Leadership wants to know
Leadership Harrison County has a vision.
And on Monday, Leadership “leaders”‘ persuaded county officials to buy into their concept.
It was either that or continue to struggle with the balancing act created by the multiple, million-dollar dreams of others.
Carol Branham Conklin, who chairs the Leadership Harrison County board, explained the proposal. Leadership wants the community to take part in a survey to determine where Harrison Countians want their community to be in the year 2016, when Indiana turns 200 years old.
Carrying that proposal further, Leadership intends to review and update survey findings each year because most needs change over time.
The Harrison County Community Foundation pledged $25,000 for the study, if county government would buy into the project with $24,000, to pay a consulting firm, Strategic Development Group (SDG) Inc. of Bloomington, to help develop the plan. It’s expected to take about a year.
SDG representatives Scott Burgins and Mark Keillor appeared at the Harrison County Board of Commissioners’ meeting Monday to explain the process so the board could decide whether to seek riverboat funds for the project from the Harrison County Council.
“I’m not 100 percent on board, but, at the same time, I can see the need,” said First District Commissioner James Goldman, after the board had, once more, listened to a growing number of riverboat revenue requests.
One request was for $8,000 to replace the roof on The Next Step building, a non-profit agency that helps alcoholics and other drug abusers turn their lives around.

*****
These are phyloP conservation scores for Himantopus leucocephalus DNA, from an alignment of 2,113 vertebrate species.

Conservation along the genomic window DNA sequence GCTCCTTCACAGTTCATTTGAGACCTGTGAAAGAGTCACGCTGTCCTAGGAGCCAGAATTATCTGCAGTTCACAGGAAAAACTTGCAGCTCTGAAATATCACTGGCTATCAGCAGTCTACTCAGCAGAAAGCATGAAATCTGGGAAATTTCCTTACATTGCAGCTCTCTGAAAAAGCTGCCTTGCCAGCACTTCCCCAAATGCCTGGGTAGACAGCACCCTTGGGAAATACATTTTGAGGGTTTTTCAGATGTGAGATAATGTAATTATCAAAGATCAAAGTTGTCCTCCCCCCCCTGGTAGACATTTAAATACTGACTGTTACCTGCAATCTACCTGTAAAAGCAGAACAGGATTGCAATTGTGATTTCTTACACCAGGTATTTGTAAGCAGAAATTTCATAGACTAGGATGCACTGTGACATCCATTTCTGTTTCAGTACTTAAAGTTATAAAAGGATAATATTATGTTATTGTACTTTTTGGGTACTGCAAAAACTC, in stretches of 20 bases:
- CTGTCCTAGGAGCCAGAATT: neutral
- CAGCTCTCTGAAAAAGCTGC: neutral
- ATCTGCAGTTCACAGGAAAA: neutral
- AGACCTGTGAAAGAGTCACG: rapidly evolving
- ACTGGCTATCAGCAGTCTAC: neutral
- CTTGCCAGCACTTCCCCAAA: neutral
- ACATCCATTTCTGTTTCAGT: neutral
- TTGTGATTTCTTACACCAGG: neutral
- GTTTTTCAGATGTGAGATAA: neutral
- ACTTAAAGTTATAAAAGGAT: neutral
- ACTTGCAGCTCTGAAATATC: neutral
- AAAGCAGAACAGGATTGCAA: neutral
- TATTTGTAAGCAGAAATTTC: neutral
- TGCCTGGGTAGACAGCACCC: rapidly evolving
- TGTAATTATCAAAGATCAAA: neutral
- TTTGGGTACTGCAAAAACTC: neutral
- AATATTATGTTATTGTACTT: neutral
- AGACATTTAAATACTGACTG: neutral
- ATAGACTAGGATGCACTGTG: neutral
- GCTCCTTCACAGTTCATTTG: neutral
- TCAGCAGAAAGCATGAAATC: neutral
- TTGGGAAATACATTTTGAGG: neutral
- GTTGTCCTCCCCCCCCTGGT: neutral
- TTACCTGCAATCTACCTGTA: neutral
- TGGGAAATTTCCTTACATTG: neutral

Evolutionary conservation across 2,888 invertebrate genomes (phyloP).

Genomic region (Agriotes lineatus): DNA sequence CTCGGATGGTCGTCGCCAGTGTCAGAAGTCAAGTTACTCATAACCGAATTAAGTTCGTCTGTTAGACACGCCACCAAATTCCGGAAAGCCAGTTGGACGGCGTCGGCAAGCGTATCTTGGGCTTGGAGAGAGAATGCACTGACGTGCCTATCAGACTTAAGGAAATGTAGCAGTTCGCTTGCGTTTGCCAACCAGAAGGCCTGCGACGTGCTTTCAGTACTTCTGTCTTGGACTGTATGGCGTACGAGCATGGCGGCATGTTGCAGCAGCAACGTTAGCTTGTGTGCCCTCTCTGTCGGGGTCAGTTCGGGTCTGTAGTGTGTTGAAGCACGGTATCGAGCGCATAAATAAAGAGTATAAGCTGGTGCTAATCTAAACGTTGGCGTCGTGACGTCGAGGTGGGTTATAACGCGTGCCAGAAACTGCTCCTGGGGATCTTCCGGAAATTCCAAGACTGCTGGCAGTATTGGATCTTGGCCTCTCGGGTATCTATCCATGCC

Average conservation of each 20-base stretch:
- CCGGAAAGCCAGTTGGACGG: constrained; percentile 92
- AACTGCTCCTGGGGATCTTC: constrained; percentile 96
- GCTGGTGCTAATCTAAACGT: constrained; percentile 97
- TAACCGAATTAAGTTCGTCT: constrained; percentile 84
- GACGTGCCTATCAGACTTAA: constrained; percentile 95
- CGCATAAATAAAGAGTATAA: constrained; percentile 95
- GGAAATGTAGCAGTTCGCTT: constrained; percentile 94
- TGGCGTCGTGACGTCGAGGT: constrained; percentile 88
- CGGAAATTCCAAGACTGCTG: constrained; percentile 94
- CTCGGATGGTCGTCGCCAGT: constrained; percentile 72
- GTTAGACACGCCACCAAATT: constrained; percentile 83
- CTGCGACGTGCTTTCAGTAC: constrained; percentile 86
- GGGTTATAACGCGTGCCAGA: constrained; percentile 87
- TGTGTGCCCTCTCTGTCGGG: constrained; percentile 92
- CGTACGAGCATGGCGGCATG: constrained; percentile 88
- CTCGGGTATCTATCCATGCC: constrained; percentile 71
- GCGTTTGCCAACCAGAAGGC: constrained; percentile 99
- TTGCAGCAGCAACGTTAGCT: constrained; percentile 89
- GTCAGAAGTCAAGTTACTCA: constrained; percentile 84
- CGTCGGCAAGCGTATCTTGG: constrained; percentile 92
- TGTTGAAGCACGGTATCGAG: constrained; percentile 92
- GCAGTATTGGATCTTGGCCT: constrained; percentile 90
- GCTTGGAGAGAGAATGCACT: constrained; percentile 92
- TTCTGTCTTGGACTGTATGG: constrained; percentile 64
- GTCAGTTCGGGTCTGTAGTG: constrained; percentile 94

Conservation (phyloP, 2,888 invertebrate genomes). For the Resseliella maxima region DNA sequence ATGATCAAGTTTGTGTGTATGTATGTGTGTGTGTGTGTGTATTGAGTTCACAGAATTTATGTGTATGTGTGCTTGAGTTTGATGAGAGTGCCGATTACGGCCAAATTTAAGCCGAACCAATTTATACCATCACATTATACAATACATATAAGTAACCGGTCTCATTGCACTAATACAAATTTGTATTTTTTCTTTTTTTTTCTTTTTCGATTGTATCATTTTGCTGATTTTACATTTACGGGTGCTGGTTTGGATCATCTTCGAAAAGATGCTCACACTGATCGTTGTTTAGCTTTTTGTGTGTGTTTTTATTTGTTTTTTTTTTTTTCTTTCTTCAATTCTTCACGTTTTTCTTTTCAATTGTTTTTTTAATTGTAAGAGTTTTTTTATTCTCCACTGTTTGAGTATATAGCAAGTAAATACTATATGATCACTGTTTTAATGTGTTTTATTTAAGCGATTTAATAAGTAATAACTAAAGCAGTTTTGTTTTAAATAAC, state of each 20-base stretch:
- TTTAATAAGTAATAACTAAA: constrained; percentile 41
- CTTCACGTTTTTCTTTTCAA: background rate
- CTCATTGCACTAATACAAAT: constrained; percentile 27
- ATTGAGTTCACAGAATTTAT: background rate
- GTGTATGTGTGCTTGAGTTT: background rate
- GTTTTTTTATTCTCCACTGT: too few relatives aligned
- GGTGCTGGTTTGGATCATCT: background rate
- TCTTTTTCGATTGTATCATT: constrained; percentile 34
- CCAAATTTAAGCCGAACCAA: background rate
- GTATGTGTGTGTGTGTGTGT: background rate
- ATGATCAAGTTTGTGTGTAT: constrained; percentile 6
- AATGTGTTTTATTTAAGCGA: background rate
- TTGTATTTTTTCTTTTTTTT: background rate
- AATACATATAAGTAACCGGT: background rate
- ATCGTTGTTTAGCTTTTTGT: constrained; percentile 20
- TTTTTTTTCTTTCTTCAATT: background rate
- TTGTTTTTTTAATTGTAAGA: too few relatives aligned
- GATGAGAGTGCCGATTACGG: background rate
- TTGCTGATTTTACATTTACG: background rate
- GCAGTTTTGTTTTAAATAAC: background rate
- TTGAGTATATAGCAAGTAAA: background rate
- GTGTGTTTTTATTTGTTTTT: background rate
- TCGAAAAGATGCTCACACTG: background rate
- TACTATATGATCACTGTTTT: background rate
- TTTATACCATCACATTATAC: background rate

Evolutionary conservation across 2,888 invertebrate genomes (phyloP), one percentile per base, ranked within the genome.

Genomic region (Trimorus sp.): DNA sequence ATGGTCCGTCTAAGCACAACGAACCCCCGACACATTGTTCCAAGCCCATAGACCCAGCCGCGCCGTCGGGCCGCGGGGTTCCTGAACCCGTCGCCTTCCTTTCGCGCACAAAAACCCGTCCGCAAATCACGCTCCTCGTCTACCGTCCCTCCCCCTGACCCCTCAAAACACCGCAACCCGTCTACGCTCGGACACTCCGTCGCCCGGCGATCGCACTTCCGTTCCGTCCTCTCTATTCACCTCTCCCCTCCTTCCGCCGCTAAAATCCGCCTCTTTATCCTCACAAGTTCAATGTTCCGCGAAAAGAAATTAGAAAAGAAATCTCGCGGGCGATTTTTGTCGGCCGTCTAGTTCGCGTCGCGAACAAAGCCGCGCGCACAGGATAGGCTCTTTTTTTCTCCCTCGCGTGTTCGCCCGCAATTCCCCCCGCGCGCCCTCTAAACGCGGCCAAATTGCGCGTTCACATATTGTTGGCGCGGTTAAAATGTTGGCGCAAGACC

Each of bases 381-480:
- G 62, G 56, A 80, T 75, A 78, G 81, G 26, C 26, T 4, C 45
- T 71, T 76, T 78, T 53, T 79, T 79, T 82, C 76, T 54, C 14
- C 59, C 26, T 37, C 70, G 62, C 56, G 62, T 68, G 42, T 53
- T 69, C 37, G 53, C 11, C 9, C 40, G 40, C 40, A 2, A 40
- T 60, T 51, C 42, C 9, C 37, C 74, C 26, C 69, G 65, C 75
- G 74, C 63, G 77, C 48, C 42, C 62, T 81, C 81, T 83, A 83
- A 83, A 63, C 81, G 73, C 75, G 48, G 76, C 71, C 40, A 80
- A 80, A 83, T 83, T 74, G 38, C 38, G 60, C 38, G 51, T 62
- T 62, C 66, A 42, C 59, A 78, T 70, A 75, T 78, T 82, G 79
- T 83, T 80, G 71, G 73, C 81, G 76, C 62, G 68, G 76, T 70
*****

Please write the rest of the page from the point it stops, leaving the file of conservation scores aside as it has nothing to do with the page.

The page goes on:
Goldman noted that Harrison County Hospital has plans to relocate, and if that happens, the vacated building could serve those needs, the needs of a half-way house proposed by New Beginnings, and other needs as well. But, he said, someone needs to tie all those proposals together.
“We need to evaluate where we are and the best way to get from Point B to Point A,” he said. “There are too many people deciding what they want without looking at the community as a whole.”
For those reasons, Goldman moved to seek the funds from the council. “And that’s a 100-percent turnaround for me,” he added, matter-of-factly.
Seconding the motion, Commissioner J.R. Eckart said the costs is not the issue, but rather what the board would receive in return for its investment.
“I would welcome this if it is a long-term visionary type of plan that tells me in 15 years, we will need … ” he said. “I don’t want to fund something that’s going to be a historic document.”
Eckart said he also doesn’t want this study to become “the study to study all studies.”
Conklin and the consultants told the board that the project will be on-going, and a report will be provided yearly.
Eckart told the consultants, “I’m going to trust that you guys oversee it.”
“Faith will move mountains, but you have to keep pushing as you go,” board chair Terry L. Miller told Eckart in an aside.
Miller said his main concern is that the study will reflect everyone’s wishes, and the county will be expected to provide funds for non-government projects, or incur the wrath of constituents.
He was told other funding sources would also be included when appropriate.
The council is expected to hear the request at its planning session April 22 and act on the proposal at the May 13 meeting, after advertising requirements have been met.